I set my royalties between 10-15%. I find those prices to be in line with fellow Zazzle designers and with competitor sites. Above 15%, Zazzle applies a small transaction fee or carveout. They encourage a 10-15% royalty to keep prices in a range that customers would be willing to pay, but designers are free to set whatever royalty they prefer.
There’s really no guideline as to what a Zazzle artist can expect to earn. There are designers who’ve been with the site for 10 years and earn only hobby revenue, and there are those who’ve achieved a full time income in far less time. It depends on a number of factors: the quality of your designs, the quantity you create, the quality of your descriptions and tags for SEO, whether your templates are user-friendly for the customer, and most importantly, creating products that satisfy a need for customers. Over time, as your work gains traction in the Zazzle marketplace and in search engine results, you can generally expect earnings to rise. But to stay fresh, it’s important to keep producing work that’s in line with current trends.
I earned about $150,000 in 2017 with plenty more growth expected in 2018!
My Zazzle store, Redwood & Vine, started as a side hustle in 2015 when I was on maternity leave from my former job in the management consulting industry. By early 2016, it had grown to the point that I was ready to take the leap, resign from my firm and pursue it full time.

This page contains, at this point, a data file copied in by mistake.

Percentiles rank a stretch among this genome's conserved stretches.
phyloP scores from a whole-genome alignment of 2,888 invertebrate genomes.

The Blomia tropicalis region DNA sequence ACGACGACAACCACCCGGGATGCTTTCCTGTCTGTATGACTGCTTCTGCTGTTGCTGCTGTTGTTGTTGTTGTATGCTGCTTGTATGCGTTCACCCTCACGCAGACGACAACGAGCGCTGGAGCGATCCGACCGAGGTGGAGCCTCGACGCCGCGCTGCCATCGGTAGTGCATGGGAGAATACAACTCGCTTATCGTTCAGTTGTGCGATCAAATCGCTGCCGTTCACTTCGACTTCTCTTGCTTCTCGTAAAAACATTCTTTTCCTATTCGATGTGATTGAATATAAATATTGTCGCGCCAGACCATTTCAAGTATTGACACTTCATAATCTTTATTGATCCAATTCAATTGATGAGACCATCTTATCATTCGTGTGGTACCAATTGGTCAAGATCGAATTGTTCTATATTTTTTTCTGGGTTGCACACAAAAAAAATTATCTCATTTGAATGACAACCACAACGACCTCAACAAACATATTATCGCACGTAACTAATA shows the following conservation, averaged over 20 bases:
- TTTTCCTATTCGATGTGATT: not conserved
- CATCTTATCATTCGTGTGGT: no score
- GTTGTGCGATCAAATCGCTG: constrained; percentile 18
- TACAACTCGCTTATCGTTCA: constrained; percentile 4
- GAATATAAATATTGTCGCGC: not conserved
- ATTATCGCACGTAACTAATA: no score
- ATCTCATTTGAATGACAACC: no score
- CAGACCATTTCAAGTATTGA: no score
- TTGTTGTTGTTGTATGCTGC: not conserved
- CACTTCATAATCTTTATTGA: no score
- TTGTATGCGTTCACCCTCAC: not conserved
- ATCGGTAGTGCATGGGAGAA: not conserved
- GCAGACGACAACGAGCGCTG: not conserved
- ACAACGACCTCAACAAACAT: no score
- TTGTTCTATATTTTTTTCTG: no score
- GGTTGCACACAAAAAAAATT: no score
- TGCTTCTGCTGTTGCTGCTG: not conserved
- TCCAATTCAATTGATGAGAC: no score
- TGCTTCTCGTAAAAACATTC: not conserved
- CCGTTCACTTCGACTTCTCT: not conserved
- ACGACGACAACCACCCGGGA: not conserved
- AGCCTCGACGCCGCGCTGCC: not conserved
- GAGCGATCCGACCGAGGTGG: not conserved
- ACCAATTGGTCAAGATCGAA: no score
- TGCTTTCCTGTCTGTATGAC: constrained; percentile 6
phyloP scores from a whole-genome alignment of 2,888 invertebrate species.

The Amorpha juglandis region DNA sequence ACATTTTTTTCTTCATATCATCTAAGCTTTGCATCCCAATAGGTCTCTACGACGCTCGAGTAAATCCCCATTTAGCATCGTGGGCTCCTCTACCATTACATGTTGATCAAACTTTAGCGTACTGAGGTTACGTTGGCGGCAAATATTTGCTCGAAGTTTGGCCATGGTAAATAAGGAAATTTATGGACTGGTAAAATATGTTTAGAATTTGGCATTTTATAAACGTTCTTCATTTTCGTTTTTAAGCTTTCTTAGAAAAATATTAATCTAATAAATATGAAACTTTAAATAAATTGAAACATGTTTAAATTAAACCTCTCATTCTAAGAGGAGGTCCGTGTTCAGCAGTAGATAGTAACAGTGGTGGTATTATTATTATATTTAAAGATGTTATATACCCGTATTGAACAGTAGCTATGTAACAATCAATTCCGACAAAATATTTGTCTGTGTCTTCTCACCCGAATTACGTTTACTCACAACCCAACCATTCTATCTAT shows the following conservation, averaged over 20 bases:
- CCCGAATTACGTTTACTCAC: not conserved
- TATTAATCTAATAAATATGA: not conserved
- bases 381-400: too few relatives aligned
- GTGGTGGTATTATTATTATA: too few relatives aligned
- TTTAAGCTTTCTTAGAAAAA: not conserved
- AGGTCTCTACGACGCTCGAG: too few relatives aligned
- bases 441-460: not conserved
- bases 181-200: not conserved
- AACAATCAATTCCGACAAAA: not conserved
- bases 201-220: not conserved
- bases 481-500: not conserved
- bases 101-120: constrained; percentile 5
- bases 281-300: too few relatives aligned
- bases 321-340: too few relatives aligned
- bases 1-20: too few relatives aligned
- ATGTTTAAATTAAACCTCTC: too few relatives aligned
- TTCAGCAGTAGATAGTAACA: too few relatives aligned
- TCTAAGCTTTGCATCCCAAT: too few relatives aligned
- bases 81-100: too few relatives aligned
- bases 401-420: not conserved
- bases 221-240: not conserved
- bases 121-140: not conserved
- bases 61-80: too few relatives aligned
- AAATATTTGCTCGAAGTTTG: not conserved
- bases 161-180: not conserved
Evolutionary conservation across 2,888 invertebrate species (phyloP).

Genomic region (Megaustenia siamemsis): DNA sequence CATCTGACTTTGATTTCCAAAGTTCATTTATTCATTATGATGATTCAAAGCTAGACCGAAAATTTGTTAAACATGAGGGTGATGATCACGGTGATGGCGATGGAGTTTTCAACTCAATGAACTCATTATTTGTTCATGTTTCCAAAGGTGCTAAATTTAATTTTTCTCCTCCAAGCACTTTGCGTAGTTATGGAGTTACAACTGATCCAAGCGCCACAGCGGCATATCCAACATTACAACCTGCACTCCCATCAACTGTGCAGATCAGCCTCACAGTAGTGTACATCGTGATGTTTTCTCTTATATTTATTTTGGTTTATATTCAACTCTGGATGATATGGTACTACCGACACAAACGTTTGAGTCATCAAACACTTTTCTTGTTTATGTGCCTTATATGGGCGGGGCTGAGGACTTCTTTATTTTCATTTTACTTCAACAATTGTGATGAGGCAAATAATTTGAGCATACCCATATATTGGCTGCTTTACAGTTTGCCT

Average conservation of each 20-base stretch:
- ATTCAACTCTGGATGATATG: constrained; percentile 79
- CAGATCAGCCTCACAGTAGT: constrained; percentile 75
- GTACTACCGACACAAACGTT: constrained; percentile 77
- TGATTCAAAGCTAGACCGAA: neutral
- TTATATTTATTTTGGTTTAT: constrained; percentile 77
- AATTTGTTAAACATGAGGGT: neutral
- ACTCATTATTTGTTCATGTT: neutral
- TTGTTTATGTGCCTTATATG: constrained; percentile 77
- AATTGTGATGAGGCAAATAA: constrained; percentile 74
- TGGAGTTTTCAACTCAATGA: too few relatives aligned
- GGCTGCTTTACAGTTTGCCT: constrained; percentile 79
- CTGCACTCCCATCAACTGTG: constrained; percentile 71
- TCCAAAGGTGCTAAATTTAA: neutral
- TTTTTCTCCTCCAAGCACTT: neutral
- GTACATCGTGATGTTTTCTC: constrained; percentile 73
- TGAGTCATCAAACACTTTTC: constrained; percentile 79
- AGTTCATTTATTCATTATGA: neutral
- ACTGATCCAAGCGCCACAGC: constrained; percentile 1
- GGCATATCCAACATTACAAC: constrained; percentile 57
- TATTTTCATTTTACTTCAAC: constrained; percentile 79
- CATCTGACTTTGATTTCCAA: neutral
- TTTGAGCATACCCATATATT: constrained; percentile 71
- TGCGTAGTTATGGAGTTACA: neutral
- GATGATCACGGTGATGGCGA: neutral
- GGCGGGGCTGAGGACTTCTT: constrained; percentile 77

I chose Zazzle for a couple of reasons: brand recognition and breadth of products. I had heard of Zazzle’s custom postage a few years ago when planning my wedding, but wasn’t aware of most of their other offerings until I began researching print on demand sites in 2015. I experimented with many different products on Zazzle before settling into a happy niche with weddings, holidays and special events. I love that on Zazzle, customers can find not only invitations, but postage, labels, menus, thank you cards, favors, photo gifts and hundreds more items. That breadth has allowed me to extend my design range to everything a customer needs for that special milestone or event.
I love Etsy and really admire many of the talented makers who sell there. Zazzle was the better fit for me though, since they handle printing, shipping, and customer service. I’ve been able to build my Zazzle business into a strong source of passive income that continues to earn for me even when I’m not actively working on it. I do sell some digital printables on Etsy, but I stick to items that can be purchased and downloaded as-is by the customer without a direct touchpoint with me. With a young son and a busy schedule of hosting, entertaining and travel, I don’t wan’t to be too tied down with daily obligations to customers that I can’t easily break away from.
Redbubble is a side project that I hope to grow in 2018. Their die-cut stickers are very unique, and appeal to a different market than my usual customer base on Zazzle. It took some experimenting for me to figure out how to be successful on Redbubble, and now that I’ve somewhat cracked that code I’m ready to really pursue it this year and develop it into a steady income stream.”